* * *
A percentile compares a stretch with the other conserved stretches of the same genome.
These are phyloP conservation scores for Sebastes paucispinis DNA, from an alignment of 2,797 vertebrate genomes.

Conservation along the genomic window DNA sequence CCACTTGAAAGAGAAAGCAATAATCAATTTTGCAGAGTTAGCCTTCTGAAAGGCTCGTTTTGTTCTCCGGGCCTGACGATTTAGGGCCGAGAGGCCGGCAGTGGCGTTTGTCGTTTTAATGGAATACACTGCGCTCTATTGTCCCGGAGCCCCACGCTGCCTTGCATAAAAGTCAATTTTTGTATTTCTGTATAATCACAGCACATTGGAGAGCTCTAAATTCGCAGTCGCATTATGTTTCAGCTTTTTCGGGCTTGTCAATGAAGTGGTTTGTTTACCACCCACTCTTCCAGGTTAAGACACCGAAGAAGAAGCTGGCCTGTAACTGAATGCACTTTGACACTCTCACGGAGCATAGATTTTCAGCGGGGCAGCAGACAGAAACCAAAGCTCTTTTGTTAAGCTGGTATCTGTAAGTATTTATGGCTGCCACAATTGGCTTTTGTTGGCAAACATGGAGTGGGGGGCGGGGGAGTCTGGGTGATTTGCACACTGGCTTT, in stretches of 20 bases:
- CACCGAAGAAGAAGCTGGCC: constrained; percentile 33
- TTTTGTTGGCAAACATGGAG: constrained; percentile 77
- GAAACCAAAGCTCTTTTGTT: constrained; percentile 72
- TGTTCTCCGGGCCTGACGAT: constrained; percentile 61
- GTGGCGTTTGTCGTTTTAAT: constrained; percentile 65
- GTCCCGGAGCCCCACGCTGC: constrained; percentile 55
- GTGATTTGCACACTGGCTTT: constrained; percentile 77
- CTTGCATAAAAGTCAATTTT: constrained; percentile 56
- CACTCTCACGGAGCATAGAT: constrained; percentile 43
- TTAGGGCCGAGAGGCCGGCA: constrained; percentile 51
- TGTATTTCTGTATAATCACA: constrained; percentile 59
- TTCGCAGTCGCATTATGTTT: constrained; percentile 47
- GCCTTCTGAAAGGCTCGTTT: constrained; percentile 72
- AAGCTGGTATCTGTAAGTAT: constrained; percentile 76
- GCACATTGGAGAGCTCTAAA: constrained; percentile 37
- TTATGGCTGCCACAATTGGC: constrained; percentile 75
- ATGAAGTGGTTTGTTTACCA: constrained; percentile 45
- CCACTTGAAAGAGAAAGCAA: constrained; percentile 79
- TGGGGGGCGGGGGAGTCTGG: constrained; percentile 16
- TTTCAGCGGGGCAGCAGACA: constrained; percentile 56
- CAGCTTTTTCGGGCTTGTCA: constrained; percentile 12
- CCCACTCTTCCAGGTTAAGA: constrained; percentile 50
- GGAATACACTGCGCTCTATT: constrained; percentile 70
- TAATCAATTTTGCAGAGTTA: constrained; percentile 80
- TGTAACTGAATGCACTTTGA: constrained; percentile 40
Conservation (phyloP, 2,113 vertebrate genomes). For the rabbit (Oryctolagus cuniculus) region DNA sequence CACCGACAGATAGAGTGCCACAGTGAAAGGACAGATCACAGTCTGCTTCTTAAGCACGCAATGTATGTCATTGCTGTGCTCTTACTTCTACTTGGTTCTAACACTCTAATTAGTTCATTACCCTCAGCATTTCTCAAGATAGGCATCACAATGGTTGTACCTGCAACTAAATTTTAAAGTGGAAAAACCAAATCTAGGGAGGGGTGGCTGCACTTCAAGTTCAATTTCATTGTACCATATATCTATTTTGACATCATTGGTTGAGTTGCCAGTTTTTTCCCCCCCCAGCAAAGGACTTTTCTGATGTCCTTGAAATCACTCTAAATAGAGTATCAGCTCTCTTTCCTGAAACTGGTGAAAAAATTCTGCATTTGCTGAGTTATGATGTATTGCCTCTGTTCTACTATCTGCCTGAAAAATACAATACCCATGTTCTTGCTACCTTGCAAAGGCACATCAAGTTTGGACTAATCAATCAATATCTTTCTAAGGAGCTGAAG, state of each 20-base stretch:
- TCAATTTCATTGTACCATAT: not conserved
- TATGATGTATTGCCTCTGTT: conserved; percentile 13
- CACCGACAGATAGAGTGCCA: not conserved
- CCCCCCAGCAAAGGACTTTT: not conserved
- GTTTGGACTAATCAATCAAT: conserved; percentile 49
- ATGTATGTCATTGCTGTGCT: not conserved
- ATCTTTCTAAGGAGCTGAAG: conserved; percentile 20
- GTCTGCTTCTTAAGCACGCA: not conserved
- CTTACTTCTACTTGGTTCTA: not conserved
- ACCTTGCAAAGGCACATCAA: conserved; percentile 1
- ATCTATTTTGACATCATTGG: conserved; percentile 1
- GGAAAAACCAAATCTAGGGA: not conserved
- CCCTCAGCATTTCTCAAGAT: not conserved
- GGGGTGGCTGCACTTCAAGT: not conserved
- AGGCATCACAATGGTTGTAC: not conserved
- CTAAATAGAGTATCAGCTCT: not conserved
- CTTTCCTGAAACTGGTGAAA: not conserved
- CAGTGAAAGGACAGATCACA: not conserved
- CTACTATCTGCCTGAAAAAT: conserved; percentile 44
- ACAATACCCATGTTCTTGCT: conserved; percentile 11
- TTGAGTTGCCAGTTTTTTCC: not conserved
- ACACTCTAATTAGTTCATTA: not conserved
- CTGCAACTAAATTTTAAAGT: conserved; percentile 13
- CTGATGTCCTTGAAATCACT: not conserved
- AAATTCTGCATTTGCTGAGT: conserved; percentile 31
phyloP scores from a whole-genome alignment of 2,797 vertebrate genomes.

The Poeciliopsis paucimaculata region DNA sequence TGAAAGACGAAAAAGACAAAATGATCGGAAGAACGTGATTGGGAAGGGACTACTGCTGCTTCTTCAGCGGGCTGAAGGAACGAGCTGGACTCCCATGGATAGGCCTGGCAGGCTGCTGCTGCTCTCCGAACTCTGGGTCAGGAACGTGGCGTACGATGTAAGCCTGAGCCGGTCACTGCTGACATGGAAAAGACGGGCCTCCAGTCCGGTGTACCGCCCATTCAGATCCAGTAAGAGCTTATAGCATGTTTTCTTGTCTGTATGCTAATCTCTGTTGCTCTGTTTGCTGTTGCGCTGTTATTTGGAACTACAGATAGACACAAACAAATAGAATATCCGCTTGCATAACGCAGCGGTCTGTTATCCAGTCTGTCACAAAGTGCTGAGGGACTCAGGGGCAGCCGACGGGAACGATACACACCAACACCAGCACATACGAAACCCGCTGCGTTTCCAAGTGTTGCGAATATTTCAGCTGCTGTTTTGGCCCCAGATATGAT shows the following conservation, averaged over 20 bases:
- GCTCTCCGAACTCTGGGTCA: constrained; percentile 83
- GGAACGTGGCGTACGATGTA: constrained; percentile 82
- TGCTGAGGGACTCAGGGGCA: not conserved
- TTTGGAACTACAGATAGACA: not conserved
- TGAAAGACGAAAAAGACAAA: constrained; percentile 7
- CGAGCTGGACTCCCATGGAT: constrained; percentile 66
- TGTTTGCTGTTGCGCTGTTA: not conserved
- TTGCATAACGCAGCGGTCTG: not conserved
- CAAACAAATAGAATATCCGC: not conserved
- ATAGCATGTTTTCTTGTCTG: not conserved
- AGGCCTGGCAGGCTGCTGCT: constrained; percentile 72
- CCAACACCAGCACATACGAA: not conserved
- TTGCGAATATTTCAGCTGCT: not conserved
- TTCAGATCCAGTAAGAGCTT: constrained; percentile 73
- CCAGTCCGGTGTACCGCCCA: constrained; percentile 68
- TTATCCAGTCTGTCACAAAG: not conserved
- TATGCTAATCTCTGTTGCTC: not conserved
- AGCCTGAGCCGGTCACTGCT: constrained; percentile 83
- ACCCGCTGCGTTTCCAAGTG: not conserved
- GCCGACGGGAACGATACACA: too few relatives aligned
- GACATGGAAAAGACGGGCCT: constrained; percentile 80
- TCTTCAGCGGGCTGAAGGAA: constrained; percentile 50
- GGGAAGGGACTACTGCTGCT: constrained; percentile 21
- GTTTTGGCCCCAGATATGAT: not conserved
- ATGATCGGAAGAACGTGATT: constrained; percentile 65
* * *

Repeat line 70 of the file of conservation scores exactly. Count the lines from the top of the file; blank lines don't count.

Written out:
- TTCAGATCCAGTAAGAGCTT: constrained; percentile 73